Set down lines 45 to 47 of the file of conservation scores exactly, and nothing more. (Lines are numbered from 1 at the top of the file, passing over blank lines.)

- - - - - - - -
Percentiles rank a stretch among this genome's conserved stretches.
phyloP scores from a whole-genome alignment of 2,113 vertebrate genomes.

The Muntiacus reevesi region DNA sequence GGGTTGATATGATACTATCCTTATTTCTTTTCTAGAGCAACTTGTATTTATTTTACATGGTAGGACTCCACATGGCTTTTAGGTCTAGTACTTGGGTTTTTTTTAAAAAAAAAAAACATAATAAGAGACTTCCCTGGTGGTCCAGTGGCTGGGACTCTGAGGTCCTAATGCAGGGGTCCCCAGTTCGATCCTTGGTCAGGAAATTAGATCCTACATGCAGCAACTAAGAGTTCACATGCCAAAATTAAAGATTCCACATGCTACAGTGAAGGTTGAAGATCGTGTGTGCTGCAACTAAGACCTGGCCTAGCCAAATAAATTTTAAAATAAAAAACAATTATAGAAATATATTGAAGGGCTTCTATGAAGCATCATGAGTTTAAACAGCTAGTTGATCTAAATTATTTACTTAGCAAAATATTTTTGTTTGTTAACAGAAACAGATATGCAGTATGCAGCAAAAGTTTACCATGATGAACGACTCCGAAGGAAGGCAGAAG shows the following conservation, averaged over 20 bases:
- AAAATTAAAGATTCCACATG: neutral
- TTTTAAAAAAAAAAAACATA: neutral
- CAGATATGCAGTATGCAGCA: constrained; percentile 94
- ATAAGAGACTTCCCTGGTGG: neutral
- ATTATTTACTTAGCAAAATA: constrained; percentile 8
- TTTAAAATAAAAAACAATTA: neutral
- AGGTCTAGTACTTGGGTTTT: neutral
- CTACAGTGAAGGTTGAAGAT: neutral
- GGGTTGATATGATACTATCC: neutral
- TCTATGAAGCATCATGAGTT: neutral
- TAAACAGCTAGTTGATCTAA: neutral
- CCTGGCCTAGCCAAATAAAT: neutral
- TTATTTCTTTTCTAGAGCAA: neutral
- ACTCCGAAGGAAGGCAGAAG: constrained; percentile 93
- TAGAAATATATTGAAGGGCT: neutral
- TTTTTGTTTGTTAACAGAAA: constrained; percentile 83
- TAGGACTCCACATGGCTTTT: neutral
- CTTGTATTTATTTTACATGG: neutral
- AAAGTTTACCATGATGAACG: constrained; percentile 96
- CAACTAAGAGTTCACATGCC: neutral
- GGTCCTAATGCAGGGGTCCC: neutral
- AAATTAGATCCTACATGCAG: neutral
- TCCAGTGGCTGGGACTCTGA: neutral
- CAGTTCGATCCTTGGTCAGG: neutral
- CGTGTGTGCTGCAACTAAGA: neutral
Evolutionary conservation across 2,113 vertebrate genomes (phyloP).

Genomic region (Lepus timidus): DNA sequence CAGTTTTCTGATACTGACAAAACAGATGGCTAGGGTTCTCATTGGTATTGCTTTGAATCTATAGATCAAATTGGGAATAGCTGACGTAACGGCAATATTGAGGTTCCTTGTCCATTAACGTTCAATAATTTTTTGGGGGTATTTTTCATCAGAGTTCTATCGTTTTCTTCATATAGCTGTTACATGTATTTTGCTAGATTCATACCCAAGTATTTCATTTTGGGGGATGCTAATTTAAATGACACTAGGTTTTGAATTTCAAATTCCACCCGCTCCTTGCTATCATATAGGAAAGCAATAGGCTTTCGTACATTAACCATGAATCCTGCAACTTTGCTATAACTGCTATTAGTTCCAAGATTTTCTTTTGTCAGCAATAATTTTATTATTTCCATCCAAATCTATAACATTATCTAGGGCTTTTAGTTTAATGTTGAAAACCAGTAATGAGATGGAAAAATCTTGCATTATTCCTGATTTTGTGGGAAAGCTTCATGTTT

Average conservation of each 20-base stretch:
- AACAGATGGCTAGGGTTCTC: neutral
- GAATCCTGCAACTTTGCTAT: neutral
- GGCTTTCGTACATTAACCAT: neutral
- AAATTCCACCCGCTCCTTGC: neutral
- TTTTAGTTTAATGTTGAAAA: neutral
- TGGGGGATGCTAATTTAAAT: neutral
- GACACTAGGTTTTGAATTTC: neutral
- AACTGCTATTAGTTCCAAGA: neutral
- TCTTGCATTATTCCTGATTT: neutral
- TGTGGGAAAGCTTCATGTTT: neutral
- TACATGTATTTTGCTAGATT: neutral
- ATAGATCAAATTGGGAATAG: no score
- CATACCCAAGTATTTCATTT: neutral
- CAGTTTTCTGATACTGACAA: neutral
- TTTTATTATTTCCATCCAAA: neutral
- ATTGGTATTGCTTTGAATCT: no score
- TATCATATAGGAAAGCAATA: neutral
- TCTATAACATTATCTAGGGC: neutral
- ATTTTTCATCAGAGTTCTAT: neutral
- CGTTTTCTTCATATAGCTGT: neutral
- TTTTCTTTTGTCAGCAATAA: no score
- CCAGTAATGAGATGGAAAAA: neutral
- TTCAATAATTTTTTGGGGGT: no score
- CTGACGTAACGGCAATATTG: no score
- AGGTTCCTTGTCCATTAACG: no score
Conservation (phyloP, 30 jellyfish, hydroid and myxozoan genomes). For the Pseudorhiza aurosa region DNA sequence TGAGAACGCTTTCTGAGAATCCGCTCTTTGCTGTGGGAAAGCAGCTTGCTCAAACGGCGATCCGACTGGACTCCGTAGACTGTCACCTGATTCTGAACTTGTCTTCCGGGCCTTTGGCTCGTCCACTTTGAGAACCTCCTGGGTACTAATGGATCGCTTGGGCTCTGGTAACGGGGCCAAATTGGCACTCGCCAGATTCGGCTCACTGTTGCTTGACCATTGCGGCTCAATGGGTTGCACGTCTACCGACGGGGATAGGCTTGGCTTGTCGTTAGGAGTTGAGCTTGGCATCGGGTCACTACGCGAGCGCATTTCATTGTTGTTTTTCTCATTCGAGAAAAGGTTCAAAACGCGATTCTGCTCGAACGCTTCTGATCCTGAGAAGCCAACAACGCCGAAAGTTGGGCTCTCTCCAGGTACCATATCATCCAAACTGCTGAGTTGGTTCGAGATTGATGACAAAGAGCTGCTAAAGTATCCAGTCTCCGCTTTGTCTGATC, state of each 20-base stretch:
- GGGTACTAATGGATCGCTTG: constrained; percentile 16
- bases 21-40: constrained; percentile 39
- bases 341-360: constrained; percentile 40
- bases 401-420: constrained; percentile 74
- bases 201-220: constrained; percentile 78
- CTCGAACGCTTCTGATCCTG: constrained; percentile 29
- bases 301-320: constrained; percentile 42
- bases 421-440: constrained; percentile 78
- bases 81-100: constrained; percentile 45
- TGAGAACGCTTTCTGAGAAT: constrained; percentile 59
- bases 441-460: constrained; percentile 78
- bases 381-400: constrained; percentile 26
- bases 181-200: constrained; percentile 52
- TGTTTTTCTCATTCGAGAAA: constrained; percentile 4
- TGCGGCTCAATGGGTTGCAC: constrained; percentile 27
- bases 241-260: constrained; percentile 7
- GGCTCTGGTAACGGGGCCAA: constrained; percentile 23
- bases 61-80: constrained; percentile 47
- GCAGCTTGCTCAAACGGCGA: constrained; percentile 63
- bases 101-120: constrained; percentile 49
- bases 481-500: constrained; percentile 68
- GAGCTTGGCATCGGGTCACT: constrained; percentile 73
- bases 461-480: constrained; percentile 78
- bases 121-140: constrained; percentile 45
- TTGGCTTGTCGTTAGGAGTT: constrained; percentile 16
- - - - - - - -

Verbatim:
- CAGTTTTCTGATACTGACAA: neutral
- TTTTATTATTTCCATCCAAA: neutral
- ATTGGTATTGCTTTGAATCT: no score